Lindy Booth has acted in quite a few horror films lately, most notably last year’s breakout remake of Dawn of the Dead. She remarks, though, that her new movie, Cry Wolf, is unusual from the rest.

"It’s on such a different level from most horror films," she says. "You have no idea what’s going on. I thought I had it all figured out. It surprised me. It’s totally, totally terrifying."

Shot in Richmond, Va., Cry Wolf is about a group of high school students who decide to play a devilish trick on the rest of their classmates. After a woman is found murdered, the group creates a serial killer profile via instant messenger and determines whom he is going to murder next. They wonder if anyone can figure out the lies, but soon enough the people they describe start turning up dead. It’s up to them to figure out what’s going on before it’s too late.

Booth, who plays one of the students, says the killer is a unique villain because the film’s characters create him. The students pick what they think are the most terrifying aspects of a serial killer and apply them to him.

"He’s scarier than most because he’s their worst nightmare," she says. "They thought of him themselves. I can’t imagine a worse bad guy."

The cast of Cry Wolf is rounded out by Jared Padalecki (House of Wax), British actor Julian Morris, and rock icon Jon Bon Jovi, who plays a teacher. Booth says Bon Jovi was a real treat to work with.

"He’s such a pro and such a rock star," she says. "But when he gets on the set, he’s a professional actor. He’s done lots of work before. He takes it seriously. And also, he’s just a really good guy."

Booth confesses that it was quite fun telling people that Bon Jovi was going to be in the film.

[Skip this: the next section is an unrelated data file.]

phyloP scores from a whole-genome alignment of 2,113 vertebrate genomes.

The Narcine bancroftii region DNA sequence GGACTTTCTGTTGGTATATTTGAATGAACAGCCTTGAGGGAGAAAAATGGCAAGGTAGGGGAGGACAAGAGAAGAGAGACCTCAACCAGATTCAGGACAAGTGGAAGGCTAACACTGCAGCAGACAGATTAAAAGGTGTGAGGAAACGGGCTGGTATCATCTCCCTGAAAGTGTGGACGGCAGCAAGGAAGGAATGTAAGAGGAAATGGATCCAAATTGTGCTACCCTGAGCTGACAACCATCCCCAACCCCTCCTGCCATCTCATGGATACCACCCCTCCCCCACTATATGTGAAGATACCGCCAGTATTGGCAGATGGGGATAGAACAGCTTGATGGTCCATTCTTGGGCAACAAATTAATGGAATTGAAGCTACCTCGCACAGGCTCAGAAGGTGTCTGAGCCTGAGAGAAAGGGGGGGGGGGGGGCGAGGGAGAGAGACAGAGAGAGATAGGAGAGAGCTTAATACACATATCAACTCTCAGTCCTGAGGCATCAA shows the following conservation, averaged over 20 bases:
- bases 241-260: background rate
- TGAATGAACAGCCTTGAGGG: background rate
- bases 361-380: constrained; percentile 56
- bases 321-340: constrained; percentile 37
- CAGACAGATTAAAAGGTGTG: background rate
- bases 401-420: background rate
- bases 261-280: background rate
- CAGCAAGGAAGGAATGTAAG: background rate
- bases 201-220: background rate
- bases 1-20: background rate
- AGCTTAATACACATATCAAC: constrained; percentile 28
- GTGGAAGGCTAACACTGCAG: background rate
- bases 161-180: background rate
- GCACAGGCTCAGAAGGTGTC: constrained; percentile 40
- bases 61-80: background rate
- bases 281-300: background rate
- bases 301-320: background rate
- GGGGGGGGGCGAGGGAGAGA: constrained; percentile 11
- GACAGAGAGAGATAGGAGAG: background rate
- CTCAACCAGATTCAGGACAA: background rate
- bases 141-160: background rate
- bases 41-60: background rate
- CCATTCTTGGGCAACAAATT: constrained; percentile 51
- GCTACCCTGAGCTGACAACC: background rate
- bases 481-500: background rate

"I told my mom and my girlfriends about it and they all screamed," she says with a laugh. "Everyone was so excited."

Cry Wolf marks the feature film debut for writer/director Jeff Wadlow, the first Chrysler Million Dollar Film Festival winner. Wadlow beat out hundreds of other applicants to win the top prize, a $1 million grant to finance a feature film.

Booth says the production was greatly enhanced by the young Wadlow, who brought with him a huge sense of excitement.

"He put so much heart and soul into the project," she says. "He had so much passion. We knew we had done a great take when he just screamed, ‘Cut!’ He had a youthful appreciation for the entire project. It was great."

At 26 years old, Booth displays a great sense of maturity in her interactions with other workers on set. She compliments the cast and crew at every turn and makes a point to be polite to everyone. For the latter, she attributes her actions to another actress. "I worked with Tia Carrere for a long time and she taught me how to be a gracious actress on the set; to know everyone by name, say hello to everyone."

In terms of the genre, Booth says she’s done a lot of horror lately because she enjoys the difficult nature of the work.

"It’s a lot of fun as an actor to go into that place," she says. "Emotions are so heightened. It’s so much fun, so challenging."

The Canadian-born actress has also appeared in the science fiction genre on TV, most recently in the current USA Network hit "The 4400." She says that she likes working in both film and TV and just wants to keep performing to the best of her abilities.

"There used to be a big snobbery about film versus TV," she admits. "Now some of the TV shows are better than most of the films out there. Every actor’s dream is to do good work. I’d love to do more TV, but I’d also love to keep working in film. I just want to keep working and do good work."

Cry Wolf ,releases in theaters Sept. 16.